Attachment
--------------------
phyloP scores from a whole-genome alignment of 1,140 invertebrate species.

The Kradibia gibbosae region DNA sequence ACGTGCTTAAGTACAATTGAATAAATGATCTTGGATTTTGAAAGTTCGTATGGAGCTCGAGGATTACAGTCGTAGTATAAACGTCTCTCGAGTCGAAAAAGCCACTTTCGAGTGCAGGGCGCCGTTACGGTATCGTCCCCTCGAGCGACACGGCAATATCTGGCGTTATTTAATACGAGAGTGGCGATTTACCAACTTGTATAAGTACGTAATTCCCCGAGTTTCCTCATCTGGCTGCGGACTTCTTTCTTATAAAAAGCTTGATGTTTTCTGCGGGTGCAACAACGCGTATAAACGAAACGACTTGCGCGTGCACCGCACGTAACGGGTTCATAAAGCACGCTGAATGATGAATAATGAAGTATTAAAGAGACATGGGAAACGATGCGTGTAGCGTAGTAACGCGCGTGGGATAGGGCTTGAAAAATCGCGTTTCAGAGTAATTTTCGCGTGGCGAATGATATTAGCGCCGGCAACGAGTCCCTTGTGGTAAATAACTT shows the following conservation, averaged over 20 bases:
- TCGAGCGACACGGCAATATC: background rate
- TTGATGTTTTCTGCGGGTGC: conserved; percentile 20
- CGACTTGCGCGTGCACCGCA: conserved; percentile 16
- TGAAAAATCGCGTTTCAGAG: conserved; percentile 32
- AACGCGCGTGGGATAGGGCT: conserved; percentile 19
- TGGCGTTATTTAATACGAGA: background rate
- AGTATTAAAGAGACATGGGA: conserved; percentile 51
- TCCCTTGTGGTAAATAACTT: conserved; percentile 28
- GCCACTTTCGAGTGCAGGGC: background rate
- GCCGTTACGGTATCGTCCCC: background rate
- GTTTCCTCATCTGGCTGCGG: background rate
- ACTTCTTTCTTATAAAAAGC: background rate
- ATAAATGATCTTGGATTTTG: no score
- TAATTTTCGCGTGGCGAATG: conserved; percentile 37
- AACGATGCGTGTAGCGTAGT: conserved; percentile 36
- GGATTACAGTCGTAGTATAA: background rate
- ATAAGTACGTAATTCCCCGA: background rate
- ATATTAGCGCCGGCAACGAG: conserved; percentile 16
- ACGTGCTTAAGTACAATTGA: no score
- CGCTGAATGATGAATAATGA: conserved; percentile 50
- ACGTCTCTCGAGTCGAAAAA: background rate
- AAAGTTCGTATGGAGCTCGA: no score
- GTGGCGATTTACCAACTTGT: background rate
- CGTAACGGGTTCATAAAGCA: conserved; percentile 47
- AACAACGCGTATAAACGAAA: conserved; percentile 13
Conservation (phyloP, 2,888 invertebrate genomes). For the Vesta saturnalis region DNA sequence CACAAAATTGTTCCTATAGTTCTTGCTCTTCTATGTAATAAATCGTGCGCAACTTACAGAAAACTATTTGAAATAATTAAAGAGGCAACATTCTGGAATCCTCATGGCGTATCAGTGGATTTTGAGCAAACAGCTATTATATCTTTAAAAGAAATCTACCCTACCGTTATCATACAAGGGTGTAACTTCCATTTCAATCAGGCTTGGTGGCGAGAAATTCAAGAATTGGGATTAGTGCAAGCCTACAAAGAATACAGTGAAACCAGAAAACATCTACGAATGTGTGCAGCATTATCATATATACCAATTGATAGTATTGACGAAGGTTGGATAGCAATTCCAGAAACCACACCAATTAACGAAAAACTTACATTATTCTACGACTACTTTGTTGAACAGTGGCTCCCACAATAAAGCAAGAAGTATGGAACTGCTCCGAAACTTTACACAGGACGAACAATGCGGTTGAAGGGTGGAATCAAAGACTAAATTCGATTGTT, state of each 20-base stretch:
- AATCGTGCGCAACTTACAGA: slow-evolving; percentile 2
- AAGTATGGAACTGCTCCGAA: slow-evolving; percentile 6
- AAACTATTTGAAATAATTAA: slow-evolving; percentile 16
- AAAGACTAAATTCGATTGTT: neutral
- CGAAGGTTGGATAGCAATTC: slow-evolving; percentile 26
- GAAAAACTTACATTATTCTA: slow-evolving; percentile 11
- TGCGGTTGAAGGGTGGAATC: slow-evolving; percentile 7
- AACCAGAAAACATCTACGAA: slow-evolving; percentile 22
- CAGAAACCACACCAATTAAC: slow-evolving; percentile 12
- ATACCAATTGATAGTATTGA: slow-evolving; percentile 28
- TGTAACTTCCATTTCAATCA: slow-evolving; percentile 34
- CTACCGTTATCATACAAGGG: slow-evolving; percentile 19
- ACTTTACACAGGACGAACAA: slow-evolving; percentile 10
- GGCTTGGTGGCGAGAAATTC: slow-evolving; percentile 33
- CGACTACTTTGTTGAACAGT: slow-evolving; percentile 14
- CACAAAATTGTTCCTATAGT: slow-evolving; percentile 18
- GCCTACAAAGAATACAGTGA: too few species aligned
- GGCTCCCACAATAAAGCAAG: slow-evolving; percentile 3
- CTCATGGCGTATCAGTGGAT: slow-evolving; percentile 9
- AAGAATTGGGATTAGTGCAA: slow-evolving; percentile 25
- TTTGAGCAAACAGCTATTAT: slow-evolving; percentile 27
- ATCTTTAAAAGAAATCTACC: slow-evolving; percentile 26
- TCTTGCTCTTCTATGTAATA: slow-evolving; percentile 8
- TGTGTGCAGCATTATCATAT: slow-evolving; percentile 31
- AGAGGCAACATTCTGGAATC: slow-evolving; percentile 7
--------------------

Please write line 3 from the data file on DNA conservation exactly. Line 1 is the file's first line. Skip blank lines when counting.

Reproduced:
- TCGAGCGACACGGCAATATC: background rate